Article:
When I was 23 or so, I worked at a Summer Drama day camp.
One of the lessons I taught the kids in my class that particular Summer was around the power of thoughts and the impact of words not only on others, but on our own self-concept and well-being. At the time, I believe there was a story from Elvis Stojko circulating about how he felt his own negative or positive self-talk had a significant effect on his performance as an athlete. I told the kids this story, then we would put the theory into action by pairing them up for an experiment to see whether Elvis (or whichever amazing athlete it was!) was onto something. 😉
Kid #1 would stand strong, planting their feet firmly into the floor, their only task being to not let themselves be moved from that spot, no matter what. When they felt they were holding steady, Kid #2 would try to push them out of position.
During the first pass of the ‘experiment,’ they were to hold a negative thought they typically had about themselves in their minds and repeat it to themselves as they attempted to stay standing. They always fought SO hard to stay grounded as Kid #2 pushed…
No matter how hard they tried, none of them managed to stand in place for long.
In the second pass, they would hold a positive thought (or the image of someone they loved who they felt believed in them) in their minds. If they imagined a loved one, I encouraged them to visualize this person cheering them on, saying positive things about them. Kid #1 would stand their ground again, holding that positive inner space, and without fail, it took herculean efforts from the second child to push them off their resolute footing.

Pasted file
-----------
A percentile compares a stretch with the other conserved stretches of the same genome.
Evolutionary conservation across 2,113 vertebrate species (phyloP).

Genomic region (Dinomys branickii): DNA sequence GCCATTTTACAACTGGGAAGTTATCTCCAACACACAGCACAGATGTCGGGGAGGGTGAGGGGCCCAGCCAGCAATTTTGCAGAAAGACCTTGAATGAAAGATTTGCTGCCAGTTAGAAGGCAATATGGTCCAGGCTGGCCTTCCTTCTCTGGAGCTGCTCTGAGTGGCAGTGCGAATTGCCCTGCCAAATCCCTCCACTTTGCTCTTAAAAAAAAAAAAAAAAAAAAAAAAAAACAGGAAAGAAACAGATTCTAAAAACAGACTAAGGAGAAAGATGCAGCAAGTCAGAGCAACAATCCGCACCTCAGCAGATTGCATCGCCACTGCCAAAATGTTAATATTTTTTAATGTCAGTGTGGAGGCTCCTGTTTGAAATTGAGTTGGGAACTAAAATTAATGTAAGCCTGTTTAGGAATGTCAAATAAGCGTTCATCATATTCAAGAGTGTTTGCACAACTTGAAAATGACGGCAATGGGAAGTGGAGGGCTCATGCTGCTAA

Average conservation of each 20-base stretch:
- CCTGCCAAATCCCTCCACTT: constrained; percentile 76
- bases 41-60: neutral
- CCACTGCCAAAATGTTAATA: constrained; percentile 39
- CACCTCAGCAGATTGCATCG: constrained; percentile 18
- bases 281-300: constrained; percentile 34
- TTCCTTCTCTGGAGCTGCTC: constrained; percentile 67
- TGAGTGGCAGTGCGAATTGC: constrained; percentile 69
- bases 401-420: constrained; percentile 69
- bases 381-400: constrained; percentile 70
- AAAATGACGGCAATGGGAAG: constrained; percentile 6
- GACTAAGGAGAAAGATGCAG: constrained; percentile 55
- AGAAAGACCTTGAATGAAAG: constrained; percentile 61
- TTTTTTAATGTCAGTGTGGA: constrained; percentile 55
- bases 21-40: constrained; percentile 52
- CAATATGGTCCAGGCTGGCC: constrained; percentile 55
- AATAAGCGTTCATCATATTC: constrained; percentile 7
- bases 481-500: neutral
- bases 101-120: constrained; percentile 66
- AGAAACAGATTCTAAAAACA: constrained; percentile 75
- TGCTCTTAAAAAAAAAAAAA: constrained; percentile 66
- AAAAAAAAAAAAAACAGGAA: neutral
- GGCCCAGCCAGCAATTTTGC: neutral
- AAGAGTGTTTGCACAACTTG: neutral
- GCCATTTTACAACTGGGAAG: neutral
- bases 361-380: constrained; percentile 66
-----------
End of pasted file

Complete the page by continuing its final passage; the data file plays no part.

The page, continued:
The “Elvis Day” always left the kids deep in thought, and uncharacteristically speechless.
Whether they were in the early stages of setting their own limited, negative beliefs about themselves (or having them set for them), or entrenched in the tumultuous brain chatter of their teenage years, this particular lesson was always an “aha” moment. It suddenly became very clear to the campers that the quality, tone and intention of what we say to ourselves and to others matters more than we can even begin to understand — that negative thoughts/words are the “sticks & stones” of the emotional/mental body, and that the wounds sustained from them can be very deep, with scars and imprints that last just as long (some, even longer) than their physical counterparts.
I loved seeing a startling reminder of this concept today in the form of Danielle LaPorte‘s 25-day Good Apple/Bad Apple experiment. What happens to an apple after you praise it for 25 days? Even more shocking is what happens when you talk smack to it.
Have a look-see (and be amazed) on Danielle‘s blog here.
It might be just the proof we need to do a little Spring cleaning on our thoughts, words and intentions…